The trouble with the New Year’s resolution is that, by its very nature, it doesn’t take effect until after the end of the current year. And in a backhanded way, this encourages us to wait to act upon our resolve. We don’t exercise in December because we’ve decided to get in shape after the holidays. We don’t quit smoking in October because, without the motivation of the New Year’s resolution, we’re afraid we’ll fail. We don’t start tucking money away in August for that dream vacation we’ve always wanted to take, because there’s school clothes shopping to do, and then the holidays are coming up, and once again, we’ve postponed that project to another year. And then what happens when we, as we inevitably must, fail to keep some of those resolutions we made in so much earnest? We wait again. We try again – the following year. How much of our lives are wasted waiting for this imaginary turning point to roll around so that we can make those changes we believe are so vital to our well-being and sense of fulfillment?

This is the core of the problem with marking time in our lives by special occasions – it causes us to neglect all of the everyday occasions that would have served us equally as well in helping us to attain our goals. Maybe your sweetheart expects you to present her with flowers on Valentine’s Day, but she’ll be much more impressed by the bouquet you bring in November. Chocolate cake is sweeter when it’s not baked on your birthday. Why wait until New Year’s Eve to have a beer and hang out with your friends? Won’t your mom be more pleased if you call her in March just to chat, then if you wait until May to wish her a Happy Mother’s Day?

I don’t ever want to wait until January 1st to change my life. I might want to quit my job on July the 15th, or start writing a book on September the 24th. It doesn’t need to be the first of the year or the first of the month before I decide to move forward with my resolutions; any given Monday will do. I’ll derive just as much joy from turning my life around at 3 o’clock on a Tuesday afternoon in June, as at midnight on a Sunday in January.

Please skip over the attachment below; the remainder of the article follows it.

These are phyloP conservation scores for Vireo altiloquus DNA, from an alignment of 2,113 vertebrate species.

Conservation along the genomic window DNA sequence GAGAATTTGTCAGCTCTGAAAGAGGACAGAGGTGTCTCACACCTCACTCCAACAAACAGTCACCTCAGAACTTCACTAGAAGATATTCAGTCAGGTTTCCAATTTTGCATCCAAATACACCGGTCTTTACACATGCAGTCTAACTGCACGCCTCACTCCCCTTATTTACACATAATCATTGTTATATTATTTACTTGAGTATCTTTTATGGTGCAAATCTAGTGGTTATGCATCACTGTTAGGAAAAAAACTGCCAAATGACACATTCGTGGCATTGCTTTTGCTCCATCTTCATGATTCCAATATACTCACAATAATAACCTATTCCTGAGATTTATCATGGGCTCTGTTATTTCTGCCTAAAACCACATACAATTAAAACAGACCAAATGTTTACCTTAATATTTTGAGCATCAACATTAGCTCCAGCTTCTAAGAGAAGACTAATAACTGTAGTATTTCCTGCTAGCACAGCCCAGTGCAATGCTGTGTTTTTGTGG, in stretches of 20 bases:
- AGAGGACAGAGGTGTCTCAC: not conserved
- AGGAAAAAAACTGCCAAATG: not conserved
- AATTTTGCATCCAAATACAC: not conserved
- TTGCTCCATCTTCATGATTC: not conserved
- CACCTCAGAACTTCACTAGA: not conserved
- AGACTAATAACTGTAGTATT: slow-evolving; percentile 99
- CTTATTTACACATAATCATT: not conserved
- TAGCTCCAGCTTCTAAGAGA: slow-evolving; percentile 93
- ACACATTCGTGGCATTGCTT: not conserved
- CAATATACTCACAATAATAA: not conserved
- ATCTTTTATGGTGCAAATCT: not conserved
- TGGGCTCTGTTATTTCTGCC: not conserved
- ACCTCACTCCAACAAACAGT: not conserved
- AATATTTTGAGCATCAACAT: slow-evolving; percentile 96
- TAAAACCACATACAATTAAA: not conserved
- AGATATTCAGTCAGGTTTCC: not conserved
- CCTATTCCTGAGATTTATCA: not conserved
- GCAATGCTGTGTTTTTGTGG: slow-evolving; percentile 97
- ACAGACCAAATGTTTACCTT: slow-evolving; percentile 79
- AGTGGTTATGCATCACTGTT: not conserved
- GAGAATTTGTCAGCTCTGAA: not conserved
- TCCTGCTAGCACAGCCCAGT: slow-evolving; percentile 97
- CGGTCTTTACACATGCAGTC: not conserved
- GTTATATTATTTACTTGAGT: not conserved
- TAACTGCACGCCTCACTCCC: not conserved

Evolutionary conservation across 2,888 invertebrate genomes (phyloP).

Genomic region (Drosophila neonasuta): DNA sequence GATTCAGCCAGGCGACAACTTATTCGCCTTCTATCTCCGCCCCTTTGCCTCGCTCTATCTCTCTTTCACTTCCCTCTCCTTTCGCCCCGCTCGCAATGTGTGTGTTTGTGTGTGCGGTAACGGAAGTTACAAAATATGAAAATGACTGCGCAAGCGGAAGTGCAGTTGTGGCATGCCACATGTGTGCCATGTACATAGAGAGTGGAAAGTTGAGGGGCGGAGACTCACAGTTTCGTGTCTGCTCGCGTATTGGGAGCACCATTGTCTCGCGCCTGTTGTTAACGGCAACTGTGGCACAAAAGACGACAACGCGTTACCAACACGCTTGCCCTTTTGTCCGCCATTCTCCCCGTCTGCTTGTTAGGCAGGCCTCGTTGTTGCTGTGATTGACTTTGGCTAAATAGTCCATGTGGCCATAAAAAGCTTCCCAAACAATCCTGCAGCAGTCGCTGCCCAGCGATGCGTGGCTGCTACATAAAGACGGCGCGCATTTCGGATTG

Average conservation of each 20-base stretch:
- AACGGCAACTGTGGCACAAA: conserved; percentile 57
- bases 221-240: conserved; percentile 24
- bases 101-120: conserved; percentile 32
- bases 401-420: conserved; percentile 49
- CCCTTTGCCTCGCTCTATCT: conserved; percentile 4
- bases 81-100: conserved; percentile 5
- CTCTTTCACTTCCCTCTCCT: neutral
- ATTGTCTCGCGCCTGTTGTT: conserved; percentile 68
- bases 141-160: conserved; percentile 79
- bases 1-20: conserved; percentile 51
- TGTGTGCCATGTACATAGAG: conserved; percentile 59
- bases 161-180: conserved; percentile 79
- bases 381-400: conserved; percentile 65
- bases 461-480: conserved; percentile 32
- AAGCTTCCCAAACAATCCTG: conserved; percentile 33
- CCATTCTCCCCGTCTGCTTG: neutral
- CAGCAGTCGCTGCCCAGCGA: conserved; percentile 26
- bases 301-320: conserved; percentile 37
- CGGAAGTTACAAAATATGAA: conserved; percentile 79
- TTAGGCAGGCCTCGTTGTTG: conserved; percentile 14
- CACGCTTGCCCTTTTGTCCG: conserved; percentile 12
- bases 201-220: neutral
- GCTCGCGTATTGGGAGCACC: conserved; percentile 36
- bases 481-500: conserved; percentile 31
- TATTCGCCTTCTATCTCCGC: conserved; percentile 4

So that is my New Year’s resolution. Never again to wait for a new year to arrive before I make my resolve. Never again to pretend that January will be soon enough for me or my life to change. It isn’t.


Waiting: A Story of Apocalypse FREE for Kindle from 12/26 through 12/30

Waiting: A Story of Apocalypse by Craig Reinhardt will be FREE for Kindle from Monday, 12/26 through Friday, 12/30.


This long short story was originally inspired by the History Channel program Life After People. The premise of the show is not to examine the potential causes of the end of humanity, but rather “what happens to the world we leave behind.”

It’s a fascinating program. It details the fates of our roads, our cities, our buildings, even our family pets and other creatures who depend upon us for a living. It quite often comes to the rather disturbing conclusion that in a pretty short space of planetary time – mere hundreds of years, not thousands – we will be completely forgotten by an Earth that may fare better without us. While in this story I ultimately chose not to focus on the mechanics of the destruction of the trappings of humanity, but rather on what it does to the main character, I think the former offers a world of interesting possibilities for post-apocalyptic literature and I look forward to returning to this subject in the near future.

“Waiting” tells the story of a middle-aged misanthrope who witnesses this degeneration, who lives long enough to see how quickly humanity can fail, how insufficient its infrastructure is in the case of a massive disaster. But what place is there for a person in a world without people?